Review Month at HalfSoledBoots
Volume 10, Number 4
by Lily Chin
This book has me at a bit of a standstill. I don't want to need it but, gallingly, I think I might.
Let me explain.
Lily Chin seems like an interesting character. She's quite keen to impart her knowledge to those of us so unfortunate as to not be able to take one of her 'popular', 'instant-sellout' tips and techniques classes. I raised an eyebrow at her assertion that many of the tips are not common knowledge, but "have become more popular, I'm sure, as a result of the classes that I have taught almost every month since 1994. Word gets around. Thus, some things may be familiar to you..."
That slightly patronising little gem is on the second page of text. The first page looks like this.
I have such a hate-on for this trend - outsize fonts in mid-page.
But then, just as I had defiantly decided there wouldn't be anything truly necessary in the book (I'm reactive, what can I say), she came out with two really useful bits of information. One was a little page on knitting with ribbon yarn, which has been the stuff of my nightmares for some time now. I've got a Clapotis in the works, using ribbon yarn, and it's frustrating me so much I'm afraid I'll go off in an apoplexy. Lily advises me to sew the yarn ends together with needle and thread...not to weave in the ends...and it's so obvious I can't believe I didn't see it before. She also advises me to set up my yarn ball on a knitting needle axis, so it behaves like toilet paper. Huge reduction in twisting.
The second useful thing was her explanation of combination knitting, and exactly WHY, when I knit stockinette using the continental method, my purl rows are almost always a little looser. It's a matter of yarn path, it turns out, and it's fixable. I'm going to try combination knitting in the new year and see if I can't retrain myself.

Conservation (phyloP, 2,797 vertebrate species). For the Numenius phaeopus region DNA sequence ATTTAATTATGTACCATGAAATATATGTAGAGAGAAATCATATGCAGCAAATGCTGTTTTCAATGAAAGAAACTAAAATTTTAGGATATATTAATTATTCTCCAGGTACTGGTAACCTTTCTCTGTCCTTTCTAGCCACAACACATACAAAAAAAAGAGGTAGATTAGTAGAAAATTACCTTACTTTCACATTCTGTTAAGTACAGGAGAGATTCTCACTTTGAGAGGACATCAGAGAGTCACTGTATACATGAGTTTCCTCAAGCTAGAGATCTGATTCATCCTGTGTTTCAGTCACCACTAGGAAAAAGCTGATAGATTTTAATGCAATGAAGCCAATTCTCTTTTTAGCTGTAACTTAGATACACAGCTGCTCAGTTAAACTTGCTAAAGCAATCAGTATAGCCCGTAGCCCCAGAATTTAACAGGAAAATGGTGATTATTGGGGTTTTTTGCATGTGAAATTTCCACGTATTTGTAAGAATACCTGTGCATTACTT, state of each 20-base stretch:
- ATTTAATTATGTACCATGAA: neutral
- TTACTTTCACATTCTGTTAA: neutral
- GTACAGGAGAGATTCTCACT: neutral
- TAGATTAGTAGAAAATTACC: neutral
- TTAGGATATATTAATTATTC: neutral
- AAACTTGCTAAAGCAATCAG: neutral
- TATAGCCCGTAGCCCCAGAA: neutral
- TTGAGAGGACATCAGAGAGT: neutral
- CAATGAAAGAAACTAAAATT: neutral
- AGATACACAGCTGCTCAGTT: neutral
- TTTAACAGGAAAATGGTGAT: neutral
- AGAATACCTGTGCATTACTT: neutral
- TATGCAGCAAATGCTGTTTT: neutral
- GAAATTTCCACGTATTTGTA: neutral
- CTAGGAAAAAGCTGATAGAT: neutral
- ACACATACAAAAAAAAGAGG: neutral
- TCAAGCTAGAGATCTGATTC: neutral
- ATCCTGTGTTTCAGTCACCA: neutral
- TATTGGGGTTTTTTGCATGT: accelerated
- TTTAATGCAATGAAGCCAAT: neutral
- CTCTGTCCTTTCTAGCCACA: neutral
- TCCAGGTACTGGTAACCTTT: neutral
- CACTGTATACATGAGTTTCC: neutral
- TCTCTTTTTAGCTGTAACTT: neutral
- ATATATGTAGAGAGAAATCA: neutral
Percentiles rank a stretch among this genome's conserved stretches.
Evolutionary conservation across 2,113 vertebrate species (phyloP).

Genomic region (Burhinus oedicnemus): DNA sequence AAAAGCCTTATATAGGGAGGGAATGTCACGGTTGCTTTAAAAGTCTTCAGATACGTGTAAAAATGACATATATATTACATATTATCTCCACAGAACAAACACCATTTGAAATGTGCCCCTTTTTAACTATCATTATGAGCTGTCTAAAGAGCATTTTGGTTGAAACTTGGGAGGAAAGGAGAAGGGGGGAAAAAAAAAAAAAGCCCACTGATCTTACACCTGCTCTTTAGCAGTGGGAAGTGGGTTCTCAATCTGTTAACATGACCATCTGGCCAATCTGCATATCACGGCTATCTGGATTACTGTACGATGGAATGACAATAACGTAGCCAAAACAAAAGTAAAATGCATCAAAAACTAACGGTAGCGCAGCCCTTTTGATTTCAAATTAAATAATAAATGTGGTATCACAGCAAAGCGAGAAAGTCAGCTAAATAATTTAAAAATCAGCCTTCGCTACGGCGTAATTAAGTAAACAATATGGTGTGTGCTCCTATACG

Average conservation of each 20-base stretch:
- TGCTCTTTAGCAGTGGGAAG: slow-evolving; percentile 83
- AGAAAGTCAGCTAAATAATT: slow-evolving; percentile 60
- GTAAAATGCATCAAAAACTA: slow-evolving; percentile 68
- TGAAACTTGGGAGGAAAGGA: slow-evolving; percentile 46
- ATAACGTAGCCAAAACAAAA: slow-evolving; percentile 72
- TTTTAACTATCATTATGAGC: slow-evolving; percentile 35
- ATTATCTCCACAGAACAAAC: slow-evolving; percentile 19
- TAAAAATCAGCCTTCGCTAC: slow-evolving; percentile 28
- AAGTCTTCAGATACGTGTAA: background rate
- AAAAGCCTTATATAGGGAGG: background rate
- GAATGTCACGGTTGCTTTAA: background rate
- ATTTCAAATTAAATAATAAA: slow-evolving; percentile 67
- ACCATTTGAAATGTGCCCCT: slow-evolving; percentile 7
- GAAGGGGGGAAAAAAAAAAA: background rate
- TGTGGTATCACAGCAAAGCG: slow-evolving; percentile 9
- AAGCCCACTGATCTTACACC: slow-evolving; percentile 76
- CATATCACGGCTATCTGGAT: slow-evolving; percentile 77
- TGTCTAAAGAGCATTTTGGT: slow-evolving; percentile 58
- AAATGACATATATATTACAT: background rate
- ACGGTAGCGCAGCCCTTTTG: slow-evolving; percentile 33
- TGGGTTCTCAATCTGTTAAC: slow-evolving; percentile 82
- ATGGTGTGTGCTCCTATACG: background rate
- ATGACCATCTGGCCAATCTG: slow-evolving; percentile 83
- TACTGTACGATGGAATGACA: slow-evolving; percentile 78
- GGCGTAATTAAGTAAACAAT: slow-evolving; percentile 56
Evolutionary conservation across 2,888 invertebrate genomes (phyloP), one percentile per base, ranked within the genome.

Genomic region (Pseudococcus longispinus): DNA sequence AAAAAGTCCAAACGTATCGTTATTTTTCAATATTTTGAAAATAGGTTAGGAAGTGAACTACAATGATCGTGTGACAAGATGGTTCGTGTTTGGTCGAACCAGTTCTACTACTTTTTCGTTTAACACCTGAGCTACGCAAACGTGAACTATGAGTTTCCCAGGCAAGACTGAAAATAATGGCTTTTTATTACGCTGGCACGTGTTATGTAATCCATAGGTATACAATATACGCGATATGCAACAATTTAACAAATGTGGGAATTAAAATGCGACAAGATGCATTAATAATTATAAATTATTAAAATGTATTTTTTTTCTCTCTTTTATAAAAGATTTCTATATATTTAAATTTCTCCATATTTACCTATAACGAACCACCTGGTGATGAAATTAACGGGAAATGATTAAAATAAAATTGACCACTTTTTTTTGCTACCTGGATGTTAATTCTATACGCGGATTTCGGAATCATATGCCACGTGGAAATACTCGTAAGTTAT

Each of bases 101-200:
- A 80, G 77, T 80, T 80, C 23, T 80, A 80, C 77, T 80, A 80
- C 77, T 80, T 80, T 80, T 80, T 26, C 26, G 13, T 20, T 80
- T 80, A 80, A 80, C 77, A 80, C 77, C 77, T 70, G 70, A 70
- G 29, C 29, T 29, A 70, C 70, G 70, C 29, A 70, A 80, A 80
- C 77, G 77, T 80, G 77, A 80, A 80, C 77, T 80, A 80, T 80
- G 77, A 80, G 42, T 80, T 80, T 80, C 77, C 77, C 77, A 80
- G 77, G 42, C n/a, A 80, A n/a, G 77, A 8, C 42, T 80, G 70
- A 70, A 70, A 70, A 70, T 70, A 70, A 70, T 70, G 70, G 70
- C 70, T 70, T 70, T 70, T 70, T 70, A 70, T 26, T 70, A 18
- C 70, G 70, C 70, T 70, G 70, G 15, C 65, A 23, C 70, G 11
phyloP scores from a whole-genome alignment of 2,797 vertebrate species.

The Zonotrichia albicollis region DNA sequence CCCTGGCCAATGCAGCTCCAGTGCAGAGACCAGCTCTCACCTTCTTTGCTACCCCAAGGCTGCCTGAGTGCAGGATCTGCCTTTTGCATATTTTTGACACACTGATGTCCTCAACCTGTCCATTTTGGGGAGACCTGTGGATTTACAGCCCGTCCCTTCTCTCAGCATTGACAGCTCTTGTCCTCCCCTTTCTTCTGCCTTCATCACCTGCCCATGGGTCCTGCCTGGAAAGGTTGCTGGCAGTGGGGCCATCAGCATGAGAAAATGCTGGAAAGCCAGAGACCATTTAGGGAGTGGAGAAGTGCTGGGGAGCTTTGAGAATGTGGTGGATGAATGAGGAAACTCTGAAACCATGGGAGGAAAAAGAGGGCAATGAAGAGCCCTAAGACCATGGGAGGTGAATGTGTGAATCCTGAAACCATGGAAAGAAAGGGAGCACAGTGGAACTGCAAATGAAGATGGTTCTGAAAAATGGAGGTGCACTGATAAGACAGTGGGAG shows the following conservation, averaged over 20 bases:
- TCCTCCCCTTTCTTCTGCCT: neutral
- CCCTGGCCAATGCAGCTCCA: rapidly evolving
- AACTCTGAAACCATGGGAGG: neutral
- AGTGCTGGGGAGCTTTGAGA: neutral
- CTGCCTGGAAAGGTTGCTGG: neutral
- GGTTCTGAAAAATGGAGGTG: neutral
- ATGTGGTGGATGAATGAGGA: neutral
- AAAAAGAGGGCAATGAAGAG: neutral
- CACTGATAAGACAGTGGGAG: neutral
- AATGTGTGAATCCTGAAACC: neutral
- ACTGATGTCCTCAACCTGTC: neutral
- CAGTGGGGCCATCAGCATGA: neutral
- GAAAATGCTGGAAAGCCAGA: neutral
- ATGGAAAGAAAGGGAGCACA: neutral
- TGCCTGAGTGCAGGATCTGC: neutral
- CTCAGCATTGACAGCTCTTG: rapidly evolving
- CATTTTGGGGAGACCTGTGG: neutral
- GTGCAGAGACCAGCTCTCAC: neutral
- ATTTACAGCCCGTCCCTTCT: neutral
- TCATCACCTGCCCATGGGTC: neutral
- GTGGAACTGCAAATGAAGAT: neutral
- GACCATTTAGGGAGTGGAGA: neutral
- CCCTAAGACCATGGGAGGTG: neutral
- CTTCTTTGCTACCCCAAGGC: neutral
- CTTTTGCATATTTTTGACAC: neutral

I haven't read the whole thing, and I'm sure that I'll find a lot more techniques to improve my knitting skills. I don't ever have to reread the first two pages, after all, so they won't be a long-term issue. I'm actually looking forward to reading the rest of it, and finding out what else I didn't know I didn't know.
Overall I like this book, and it will live on my shelf despite its off-putting, annoying-fonted first pages. I give Chin credit for the knowledge she has amassed, but, as a final note, I do take humorous issue with the following. I can think of so many adjectives to describe this piece of advice, including "incongruous", "laughable", "amateur", and "outrageous".
And to that an extreme "WTF?!"
It's not perfect, but it'll be useful. It's small - a good knitting-bag size. It comes from one of the most respected designers (and Vogue-appointed Master Knitters) in the textile world, and most knitters will need what's in this book, one way or another.
Lily Chin's Knitting Tips & Tricks gets:
Given to Others: Probably
Book plate: Why not.
A Note: Lily has also published "Crochet Tips & Tricks". If I were a crocheter, I would actually buy that book just on the strength of this one. Bound to be good stuff in there.